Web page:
According to the department's official statement, police dispatchers received a call of a man brandishing a gun at a party Saturday night in the 1500 block of Buckingham Court in North Merced. Responding to the call, officers on the scene "heard the sound of a weapon being prepared to fire." Officers then saw a man, later identified as Xiong, 18, holding a gun. "Officers pointed their weapons at the man and told him to put the gun down. Instead of putting the gun down the man turned towards officers and pointed his gun at the officers. The two officers fired their weapons."

Tuesday, eyewitnesses said Xiong didn't have a gun and police officers didn't announce themselves before shooting through a fence into a private residence where five or six people were drinking beer and socializing.

Fred Camacho, 21, lives at the house where the incident took place. He said he was less than 10 feet from Xiong when bullets ripped through the fence behind which he, Xiong and other friends were standing. "We didn't hear no cops say nothing about getting down, drop a gun, nothing like that," he said. “All we heard was gunshots fired. And after that, everybody just started running in the house because we didn’t know what was going on. The guy that died, his cousin she was telling everybody, 'call 911.'"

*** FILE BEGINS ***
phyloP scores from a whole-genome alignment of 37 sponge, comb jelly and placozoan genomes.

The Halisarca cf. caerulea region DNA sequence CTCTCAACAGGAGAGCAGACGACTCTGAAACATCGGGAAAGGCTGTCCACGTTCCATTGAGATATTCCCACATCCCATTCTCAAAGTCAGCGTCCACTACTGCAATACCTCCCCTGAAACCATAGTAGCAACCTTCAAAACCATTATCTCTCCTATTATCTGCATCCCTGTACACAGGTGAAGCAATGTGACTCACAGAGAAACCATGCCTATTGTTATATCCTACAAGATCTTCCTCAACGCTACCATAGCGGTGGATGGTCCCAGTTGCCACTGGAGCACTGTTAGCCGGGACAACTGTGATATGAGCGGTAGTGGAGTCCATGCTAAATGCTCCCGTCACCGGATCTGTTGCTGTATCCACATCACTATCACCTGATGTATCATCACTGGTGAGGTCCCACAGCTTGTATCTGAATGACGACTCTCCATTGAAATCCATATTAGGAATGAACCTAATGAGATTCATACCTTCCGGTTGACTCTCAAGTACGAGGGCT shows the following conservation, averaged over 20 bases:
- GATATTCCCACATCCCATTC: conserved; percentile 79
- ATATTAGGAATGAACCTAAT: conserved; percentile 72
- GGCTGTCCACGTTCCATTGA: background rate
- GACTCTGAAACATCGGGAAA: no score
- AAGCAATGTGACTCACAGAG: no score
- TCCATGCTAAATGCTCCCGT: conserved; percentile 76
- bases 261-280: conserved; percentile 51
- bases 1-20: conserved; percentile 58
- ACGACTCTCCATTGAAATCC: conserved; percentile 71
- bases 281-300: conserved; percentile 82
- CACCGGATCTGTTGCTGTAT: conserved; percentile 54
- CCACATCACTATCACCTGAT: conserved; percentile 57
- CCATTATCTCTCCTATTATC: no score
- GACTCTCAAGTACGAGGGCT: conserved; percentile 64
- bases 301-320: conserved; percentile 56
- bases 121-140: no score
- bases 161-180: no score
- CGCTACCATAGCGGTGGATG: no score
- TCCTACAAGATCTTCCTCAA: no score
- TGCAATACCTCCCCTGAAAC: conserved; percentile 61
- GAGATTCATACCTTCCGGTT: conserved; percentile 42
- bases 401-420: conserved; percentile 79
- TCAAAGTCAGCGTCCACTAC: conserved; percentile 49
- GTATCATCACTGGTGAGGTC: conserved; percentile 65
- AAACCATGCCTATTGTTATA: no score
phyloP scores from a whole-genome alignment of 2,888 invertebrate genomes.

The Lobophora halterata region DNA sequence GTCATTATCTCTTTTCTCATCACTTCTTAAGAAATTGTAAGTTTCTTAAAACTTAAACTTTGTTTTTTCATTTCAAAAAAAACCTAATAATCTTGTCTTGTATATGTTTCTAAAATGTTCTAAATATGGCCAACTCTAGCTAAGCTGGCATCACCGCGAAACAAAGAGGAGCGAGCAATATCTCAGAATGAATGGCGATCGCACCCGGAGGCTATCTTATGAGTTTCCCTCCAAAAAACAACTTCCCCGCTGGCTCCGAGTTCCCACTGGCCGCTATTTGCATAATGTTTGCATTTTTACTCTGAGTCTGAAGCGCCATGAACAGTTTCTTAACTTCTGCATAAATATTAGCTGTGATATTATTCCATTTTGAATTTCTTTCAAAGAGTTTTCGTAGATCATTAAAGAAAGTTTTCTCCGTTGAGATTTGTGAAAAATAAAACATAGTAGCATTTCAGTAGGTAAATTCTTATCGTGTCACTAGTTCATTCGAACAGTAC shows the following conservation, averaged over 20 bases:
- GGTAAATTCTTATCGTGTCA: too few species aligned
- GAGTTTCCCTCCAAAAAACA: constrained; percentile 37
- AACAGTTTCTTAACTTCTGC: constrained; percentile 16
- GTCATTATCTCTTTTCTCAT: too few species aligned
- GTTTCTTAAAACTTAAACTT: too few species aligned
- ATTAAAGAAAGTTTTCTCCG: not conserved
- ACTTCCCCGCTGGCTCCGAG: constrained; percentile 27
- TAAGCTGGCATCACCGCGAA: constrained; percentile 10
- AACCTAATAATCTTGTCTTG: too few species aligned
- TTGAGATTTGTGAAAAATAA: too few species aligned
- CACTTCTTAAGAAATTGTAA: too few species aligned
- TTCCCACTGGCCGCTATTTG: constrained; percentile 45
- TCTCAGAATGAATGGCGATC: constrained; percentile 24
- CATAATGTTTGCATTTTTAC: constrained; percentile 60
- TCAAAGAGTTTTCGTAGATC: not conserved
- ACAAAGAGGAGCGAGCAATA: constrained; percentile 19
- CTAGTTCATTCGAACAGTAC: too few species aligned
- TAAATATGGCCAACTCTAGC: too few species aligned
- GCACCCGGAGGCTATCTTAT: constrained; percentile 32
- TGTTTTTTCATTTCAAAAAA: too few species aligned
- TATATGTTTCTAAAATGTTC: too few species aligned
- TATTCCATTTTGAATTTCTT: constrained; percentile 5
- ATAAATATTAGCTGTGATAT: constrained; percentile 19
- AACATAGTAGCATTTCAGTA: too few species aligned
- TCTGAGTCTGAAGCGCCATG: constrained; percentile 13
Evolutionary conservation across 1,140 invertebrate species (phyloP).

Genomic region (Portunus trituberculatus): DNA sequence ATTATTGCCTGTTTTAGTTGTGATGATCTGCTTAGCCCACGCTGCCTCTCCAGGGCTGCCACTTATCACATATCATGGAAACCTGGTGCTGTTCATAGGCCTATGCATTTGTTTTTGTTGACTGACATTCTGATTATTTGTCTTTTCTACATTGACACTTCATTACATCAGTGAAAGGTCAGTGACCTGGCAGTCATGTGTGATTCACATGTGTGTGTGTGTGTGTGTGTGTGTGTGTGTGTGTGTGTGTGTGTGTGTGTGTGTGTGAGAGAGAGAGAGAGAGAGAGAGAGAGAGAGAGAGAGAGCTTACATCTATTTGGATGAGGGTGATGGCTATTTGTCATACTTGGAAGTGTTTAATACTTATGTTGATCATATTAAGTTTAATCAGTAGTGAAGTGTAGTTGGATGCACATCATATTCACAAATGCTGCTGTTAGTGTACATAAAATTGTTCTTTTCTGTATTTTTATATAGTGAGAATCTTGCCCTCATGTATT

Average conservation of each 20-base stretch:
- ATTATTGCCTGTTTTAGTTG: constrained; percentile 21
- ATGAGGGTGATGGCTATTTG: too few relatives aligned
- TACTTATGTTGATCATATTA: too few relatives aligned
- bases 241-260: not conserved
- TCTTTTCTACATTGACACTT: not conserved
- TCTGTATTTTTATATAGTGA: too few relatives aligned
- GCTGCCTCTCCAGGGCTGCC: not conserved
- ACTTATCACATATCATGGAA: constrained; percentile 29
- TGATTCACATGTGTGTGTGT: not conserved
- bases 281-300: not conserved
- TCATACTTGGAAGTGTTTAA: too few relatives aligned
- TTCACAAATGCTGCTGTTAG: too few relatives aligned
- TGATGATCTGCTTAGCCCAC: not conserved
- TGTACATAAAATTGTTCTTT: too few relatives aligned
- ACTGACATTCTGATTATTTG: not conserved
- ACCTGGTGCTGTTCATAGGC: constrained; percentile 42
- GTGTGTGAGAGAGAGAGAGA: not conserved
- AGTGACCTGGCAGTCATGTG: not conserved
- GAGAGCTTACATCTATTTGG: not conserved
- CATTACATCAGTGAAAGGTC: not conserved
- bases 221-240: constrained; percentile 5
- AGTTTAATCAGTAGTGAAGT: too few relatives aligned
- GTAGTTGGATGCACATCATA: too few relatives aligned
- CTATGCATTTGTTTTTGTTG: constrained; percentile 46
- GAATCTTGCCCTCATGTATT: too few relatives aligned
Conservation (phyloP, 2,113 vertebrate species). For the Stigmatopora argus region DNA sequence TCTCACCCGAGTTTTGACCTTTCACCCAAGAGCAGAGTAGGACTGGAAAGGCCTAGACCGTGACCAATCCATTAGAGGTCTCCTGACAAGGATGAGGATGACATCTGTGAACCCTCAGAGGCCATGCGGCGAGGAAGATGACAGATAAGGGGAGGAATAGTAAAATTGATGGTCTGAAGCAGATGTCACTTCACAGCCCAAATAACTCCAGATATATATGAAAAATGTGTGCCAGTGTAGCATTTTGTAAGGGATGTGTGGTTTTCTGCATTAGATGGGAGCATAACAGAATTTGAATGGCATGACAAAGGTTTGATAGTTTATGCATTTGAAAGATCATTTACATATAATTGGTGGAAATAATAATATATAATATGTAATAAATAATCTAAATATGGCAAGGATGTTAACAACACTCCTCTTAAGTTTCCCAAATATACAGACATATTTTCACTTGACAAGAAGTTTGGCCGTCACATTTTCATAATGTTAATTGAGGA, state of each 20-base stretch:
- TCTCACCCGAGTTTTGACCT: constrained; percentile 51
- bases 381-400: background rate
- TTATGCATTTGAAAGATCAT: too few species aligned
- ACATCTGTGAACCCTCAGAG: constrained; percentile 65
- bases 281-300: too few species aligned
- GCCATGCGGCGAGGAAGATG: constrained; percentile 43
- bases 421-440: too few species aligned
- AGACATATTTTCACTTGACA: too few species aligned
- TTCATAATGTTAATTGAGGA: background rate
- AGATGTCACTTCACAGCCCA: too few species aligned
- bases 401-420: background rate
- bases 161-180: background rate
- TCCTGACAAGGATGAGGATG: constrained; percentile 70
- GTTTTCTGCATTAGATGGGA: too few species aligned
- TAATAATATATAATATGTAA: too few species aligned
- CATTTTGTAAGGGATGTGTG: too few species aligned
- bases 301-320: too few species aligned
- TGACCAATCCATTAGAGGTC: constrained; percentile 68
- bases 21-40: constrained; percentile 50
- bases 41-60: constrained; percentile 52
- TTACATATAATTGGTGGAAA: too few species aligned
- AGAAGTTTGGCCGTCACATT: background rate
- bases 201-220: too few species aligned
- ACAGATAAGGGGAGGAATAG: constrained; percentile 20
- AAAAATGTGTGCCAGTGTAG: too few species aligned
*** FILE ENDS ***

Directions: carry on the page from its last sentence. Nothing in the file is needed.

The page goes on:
Both Camacho and his sister Nancy, who was also present during the incident, said they had no idea the police were the ones shooting. They also both said Xiong didn't have a gun. "First I hear that they said they got called out here because someone brandishing a gun or something, which wasn't true," she said. "I know no one was going to have a gun here. Everyone knows that there's kids here in the house. There was no gun and they didn’t find a gun as far as I know. If there really was a gun, where is it?"